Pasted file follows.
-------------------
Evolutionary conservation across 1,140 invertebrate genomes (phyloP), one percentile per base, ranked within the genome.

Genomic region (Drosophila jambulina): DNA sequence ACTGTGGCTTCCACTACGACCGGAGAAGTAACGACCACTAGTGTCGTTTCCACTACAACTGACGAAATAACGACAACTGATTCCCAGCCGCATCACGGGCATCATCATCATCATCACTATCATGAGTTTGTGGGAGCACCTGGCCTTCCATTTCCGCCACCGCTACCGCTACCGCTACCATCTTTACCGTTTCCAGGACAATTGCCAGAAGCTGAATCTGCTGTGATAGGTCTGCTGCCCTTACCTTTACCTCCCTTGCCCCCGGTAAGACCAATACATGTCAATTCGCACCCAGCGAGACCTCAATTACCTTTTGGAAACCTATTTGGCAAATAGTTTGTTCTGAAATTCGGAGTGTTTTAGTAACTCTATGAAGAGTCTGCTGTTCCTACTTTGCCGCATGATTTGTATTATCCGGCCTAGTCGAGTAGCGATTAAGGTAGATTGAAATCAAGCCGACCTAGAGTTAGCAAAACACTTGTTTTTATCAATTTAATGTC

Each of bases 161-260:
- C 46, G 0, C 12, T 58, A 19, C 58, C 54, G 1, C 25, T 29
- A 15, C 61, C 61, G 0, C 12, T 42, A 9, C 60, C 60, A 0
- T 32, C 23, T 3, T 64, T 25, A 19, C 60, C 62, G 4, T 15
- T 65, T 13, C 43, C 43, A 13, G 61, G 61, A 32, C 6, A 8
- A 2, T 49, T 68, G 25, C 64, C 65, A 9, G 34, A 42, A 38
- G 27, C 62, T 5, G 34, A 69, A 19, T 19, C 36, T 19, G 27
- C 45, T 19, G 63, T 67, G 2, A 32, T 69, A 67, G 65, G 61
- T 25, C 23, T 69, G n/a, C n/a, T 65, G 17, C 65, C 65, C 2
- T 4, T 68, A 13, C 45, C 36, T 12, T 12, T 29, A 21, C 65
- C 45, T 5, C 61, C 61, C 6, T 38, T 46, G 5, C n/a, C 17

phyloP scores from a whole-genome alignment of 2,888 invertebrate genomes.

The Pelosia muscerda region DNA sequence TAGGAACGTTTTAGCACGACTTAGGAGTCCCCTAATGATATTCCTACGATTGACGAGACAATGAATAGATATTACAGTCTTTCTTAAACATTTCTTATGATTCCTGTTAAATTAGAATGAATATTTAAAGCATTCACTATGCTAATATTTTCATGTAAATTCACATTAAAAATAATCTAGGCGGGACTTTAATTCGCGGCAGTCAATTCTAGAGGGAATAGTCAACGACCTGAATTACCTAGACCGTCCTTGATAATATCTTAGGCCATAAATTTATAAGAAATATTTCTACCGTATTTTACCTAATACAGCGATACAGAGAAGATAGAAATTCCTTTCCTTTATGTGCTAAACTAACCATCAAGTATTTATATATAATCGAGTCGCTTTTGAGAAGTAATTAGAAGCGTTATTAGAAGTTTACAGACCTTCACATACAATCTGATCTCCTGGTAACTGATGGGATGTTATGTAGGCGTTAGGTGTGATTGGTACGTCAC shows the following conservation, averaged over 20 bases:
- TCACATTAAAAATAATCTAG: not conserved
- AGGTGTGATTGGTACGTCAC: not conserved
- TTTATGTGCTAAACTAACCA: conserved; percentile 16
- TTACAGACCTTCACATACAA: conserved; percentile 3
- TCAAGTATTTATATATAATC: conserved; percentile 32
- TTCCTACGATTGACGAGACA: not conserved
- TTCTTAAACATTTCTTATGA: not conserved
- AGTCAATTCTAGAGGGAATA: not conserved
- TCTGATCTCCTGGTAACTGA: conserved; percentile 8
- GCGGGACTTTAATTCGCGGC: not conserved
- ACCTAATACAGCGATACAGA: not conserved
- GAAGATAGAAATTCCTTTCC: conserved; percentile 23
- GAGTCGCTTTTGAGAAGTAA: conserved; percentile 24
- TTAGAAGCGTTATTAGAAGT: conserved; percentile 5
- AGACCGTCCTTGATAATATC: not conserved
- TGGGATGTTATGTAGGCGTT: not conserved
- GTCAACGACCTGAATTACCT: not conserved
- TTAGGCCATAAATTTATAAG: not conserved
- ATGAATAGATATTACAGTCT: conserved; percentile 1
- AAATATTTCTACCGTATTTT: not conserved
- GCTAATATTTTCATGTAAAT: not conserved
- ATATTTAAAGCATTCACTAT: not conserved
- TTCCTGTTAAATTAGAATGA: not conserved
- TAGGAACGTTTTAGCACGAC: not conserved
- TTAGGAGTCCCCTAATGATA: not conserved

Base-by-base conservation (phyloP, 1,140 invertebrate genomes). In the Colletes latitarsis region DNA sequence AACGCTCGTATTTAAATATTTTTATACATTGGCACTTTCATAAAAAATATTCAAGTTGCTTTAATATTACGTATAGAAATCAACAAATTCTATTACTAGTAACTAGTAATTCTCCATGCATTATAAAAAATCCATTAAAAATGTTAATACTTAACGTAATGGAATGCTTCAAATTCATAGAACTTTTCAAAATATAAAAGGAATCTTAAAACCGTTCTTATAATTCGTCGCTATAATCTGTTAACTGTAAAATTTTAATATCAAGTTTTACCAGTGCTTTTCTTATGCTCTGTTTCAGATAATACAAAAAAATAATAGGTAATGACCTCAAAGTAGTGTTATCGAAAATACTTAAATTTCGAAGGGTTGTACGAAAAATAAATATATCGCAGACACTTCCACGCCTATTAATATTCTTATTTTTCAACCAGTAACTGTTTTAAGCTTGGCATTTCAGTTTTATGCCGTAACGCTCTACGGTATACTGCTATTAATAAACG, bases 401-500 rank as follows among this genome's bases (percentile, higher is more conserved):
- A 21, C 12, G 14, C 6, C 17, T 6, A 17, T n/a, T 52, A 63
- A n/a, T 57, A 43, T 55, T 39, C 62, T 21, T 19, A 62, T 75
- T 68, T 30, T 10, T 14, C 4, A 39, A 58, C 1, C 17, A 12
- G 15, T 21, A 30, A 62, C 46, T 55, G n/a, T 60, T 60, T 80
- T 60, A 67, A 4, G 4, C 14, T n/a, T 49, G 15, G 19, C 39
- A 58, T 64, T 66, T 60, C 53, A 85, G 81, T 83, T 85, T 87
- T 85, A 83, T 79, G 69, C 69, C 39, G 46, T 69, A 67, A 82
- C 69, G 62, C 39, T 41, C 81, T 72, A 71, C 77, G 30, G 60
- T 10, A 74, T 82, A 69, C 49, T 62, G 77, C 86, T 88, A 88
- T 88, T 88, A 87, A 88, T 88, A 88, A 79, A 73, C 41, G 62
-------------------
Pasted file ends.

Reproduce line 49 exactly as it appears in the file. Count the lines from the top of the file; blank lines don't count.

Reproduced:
- C 69, G 62, C 39, T 41, C 81, T 72, A 71, C 77, G 30, G 60